Since 2016, Bp. Scarlett had advocated that future Anglican evangelism and mission in his diocese must build upon an ascetical remnant committed to observing the Daily Office and other aspects of what Martin Thornton defined as a Rule of life.[9] Thus, in May 2017 he encouraged three church members, already living by Rule, to begin a weekly prayer ministry in Fullerton. They started praying Evening Prayer on Wednesdays — the fixed liturgy, for the growth of ministry and for the needs of each other. When the weekly prayers grew to 6-8 in 2018, St. Matthew’s rented space at the local (ELCA) Lutheran church, with both an office and permission to use the nave for midweek worship.

Meanwhile, after Craik graduated from Biola’s Talbot School of Theology, he had been ordained a priest in 2016 by the ACNA’s Diocese of Churches for the Sake of Others (C4SO). Fr. Kevin immediately left with his family to parachute plant a C4SO church in Everett, Washington. However, he found himself drawn to a more Catholic expression of Anglican faith, and also to evangelize in the Orange County suburbs around Fullerton, where both he and his wife Melissa grew up. When a veteran Northwest church planter expressed interest in taking over the Everett church, in late 2018 Fr. Kevin, his wife and their two (later three) children moved to Orange County, where he set up shop at the rented Fullerton office and started meeting and ministering to existing and prospective members there.

In March 2019, St. Matthew’s announced that Craik’s goal was to develop the Fullerton community “to have a church in that area in a few years.” Throughout 2019, he led weekday worship in the rented space, both the regular Wednesday Evening Prayer, and Holy Eucharist for special feasts such as Transfiguration and All Saints. Typically numbering about a dozen, the group also met monthly in a member’s home to share a dinner.

When Covid hit in March 2020, the Wednesday night Evening Prayer moved online, with a brief meditation on the Scripture by Fr. Kevin. The meeting managed to attract 5-10 people each week. During the initial lockdown, he also provided the Eucharist to families in small private masses.

As Covid cases improved, starting on Trinity Sunday (June 7) the state allowed churches to re-open for in-person worship. Fr. Kevin started a Sunday evening Eucharist service inside the church:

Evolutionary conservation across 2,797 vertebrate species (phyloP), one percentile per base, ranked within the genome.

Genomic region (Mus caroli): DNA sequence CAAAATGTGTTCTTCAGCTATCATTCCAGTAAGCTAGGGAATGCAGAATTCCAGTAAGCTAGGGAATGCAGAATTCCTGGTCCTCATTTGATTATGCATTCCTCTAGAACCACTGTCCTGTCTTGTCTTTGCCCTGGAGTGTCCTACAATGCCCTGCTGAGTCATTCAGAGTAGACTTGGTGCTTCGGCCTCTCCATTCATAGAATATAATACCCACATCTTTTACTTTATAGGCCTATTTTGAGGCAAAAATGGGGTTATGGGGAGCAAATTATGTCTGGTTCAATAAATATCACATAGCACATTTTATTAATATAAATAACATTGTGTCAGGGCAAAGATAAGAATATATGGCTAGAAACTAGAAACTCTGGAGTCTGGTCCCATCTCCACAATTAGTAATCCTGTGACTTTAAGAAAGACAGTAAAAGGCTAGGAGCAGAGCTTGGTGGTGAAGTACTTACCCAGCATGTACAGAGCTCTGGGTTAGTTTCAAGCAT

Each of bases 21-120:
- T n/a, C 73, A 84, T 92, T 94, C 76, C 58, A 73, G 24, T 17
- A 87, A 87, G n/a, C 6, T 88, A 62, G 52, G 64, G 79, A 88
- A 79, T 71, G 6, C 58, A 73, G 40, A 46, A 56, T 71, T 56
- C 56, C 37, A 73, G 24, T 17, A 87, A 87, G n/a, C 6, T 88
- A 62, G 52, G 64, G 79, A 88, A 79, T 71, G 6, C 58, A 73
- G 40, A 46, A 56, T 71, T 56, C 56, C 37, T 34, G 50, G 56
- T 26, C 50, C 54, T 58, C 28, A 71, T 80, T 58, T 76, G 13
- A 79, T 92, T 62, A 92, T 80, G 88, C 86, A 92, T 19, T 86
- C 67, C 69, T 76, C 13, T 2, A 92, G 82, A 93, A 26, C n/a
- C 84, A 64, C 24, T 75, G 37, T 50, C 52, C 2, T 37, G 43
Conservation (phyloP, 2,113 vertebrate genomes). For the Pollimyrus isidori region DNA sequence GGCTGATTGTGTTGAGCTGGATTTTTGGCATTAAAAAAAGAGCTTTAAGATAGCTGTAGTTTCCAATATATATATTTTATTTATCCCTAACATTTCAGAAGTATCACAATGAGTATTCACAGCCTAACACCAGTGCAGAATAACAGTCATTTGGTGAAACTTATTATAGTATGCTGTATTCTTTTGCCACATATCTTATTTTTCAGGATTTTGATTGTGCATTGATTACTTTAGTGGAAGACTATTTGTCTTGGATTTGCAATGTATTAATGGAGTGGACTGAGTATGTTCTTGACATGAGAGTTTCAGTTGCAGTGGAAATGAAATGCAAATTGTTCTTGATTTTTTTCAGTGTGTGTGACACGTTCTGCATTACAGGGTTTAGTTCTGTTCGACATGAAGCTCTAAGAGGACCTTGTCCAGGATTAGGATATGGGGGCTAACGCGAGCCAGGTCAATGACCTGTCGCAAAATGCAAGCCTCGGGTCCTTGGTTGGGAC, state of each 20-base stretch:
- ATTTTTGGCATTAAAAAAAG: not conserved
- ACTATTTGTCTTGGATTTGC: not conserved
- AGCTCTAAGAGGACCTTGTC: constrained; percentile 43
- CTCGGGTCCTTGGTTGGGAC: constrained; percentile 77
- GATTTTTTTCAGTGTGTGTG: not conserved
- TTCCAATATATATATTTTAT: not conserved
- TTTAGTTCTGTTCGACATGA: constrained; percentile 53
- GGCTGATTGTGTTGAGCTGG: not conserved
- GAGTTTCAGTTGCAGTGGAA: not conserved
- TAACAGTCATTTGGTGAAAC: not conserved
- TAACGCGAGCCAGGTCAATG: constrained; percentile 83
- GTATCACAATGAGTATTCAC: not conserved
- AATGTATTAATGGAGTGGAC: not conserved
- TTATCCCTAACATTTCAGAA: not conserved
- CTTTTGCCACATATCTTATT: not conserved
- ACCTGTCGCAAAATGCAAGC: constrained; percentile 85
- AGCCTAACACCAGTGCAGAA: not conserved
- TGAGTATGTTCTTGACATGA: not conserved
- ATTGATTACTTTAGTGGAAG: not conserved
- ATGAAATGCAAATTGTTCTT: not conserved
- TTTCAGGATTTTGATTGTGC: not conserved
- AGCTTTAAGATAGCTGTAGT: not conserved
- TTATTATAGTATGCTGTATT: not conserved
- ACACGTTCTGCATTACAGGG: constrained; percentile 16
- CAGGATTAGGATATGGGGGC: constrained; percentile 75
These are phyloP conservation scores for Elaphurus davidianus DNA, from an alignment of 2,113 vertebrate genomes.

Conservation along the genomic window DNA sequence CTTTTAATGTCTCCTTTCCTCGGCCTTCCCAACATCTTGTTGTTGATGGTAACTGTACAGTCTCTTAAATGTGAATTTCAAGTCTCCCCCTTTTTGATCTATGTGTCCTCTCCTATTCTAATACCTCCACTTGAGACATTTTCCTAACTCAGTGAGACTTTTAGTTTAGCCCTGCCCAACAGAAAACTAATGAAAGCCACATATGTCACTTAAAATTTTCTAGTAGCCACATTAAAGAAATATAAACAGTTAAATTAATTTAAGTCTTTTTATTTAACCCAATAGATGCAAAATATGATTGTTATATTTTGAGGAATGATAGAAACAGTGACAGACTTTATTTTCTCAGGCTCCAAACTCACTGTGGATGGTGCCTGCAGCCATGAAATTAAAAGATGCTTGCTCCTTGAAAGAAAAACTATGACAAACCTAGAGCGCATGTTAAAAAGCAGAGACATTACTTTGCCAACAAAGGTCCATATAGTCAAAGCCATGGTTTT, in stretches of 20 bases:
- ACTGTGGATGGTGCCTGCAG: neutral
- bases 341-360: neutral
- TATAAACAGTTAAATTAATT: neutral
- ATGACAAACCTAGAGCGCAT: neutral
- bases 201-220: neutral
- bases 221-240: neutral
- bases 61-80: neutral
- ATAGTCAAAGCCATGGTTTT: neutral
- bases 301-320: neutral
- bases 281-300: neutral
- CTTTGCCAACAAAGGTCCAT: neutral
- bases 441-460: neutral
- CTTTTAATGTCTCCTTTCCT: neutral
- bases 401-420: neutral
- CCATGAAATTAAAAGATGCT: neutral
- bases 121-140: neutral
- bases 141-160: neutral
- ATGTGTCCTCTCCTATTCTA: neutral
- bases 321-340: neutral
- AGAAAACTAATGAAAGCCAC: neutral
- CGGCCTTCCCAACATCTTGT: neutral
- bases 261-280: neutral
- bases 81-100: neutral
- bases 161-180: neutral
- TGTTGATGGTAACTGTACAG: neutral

In the first few weeks it was about 20 people, and then attendance started to go down with that because it seemed [that] after a little bit people were starting to get nervous again. … The lowest Sunday we maybe only had six people there.

After six weeks, on July 19 the state reinstated its lockdowns. It banned churches from meeting indoors, forcing them to meet (socially distanced) outdoors — but there was no place to meet outdoors at the Lutheran property. The fledgling group faced a dilemma:

We started this kind of gathering, not necessarily thinking even [that] we started a church — it was more [that] we started out as an outpost for people to be able to come and receive the sacraments in this crazy time. … Now we have to meet outside, so where are we gonna go? …

We ended up [that] somebody volunteered their backyard. I thought let’s just do that … not really knowing what was going to happen.

Without the constraints of the host church, Fr. Kevin chose to launch the outdoor service on Sunday morning. At the first Eucharist in the backyard, he was expecting a small group, but instead “30 people came and I was shocked by it.” It turned out that many of the families that were anxious about meeting during Covidtide were willing to meet outside.[10]

Through the fall, Fr. Kevin celebrated in the backyard in his chasuble, with a spoken mass and a brief homily. The group that perhaps drew a dozen pre-Covidtide was now attracting 30-35 attendees every week. In retrospect, the tribulation of the Covid restrictions “brought the community together … [from] this shared experience.”

While California had the nation’s strictest regulations, Orange County was probably the most defiant urbanized county in the state, as when law enforcement agencies announced they would not enforce state-imposed restrictions on outdoor restaurant dining. In the face of these attitudes, Fr. Kevin sought to strike a middle ground: